Ishaq Dar, the finance minister, stated on Friday that the government would swiftly introduce a mini-budget to generate Rs170 billion more in tax revenue over the next four months and reform the power and gas sectors, including by removing unbudgeted subsidies and raising tariffs to stop the flow of circular debt, as previously agreed with the International Monetary Fund (IMF) to secure early disbursement of an approximately $1.2 billion tranche.
The minister said all issues with the fund had been resolved in the final round held on Thursday, and the mutually agreed terms were taken to the prime minister as a customary courtesy call-on by the IMF mission chief and resident representative via video link. The minister’s remarks came shortly after the IMF issued a bland end-of-mission statement.
The government received the draught Memorandum of Economic & Fiscal Policies (MEFP) from the IMF on Friday morning. According to Mr. Dar, “We have positively completed everything, and there is now no confusion on anything.” He added that the government would review the MEFP this weekend and start virtual meetings to discuss it on the following Monday to move the process along.
According to Mr. Dar, the staff-level agreement is announced, followed by the signing of a letter of intent (LOI), and is then brought before the executive board of the meeting for approval and disbursement.
“This is a standard process which cannot be shortened and hopefully they would not unnecessarily extend it,” the minister said, explaining that once this process was completed Pakistan would be entitled to $894 statutory drawing rights of the IMF with a calculated value of $1.2bn.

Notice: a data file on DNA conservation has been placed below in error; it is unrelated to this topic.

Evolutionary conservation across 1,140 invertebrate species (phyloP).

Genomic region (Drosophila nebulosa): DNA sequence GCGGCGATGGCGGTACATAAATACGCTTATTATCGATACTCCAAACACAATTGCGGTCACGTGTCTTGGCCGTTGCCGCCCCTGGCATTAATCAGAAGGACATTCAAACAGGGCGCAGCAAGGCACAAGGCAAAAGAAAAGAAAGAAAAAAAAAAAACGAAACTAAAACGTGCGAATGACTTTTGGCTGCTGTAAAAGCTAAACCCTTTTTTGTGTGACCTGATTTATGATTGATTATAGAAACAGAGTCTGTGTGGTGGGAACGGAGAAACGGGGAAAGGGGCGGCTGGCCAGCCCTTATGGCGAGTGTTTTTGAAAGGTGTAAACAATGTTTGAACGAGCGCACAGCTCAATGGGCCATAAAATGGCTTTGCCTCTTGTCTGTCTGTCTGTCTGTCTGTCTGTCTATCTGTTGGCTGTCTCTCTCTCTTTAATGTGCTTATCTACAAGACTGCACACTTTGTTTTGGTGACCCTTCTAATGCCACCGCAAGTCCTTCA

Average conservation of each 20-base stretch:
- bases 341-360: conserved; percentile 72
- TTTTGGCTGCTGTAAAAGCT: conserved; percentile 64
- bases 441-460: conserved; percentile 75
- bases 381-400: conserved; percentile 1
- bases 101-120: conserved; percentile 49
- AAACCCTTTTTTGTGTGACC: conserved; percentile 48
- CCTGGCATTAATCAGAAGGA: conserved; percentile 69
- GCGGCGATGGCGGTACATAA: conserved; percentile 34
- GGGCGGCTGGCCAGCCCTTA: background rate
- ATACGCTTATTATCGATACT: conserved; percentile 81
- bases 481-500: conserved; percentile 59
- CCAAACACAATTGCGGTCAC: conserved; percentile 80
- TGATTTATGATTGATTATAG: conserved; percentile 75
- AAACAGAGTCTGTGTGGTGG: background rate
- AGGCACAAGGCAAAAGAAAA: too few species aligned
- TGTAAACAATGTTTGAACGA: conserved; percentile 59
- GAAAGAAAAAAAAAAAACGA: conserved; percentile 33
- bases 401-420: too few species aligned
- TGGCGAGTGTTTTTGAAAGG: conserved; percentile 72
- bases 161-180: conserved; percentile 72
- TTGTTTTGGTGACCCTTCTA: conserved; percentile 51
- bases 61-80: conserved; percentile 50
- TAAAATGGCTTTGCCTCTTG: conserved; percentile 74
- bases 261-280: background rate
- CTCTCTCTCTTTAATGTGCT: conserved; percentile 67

In a brief statement, the IMF expressed appreciation for “the Prime Minister’s determination to execute policies essential to protect macroeconomic stability” and noted that “significant progress” had been made on steps to resolve domestic and international imbalances.
Similar to its pre-visit statement, the IMF reaffirmed the key priorities as strengthening the fiscal position with long-term revenue measures and reducing untargeted subsidies, while stepping up social protection to help the most vulnerable and those affected by the floods; allowing the exchange rate to be determined by the market to gradually end the foreign exchange shortage; and improving energy provision by preventing further accumulation of circular debt and ensuring that the country has access to sufficient supplies of clean energy.
The successful restoration of macroeconomic stability and the advancement of Pakistan’s sustainable development depend on the timely and decisive implementation of these policies, according to the IMF. Furthermore, it was assured that “virtual conversations would carry on in the upcoming days to complete the implementation details of these policies.”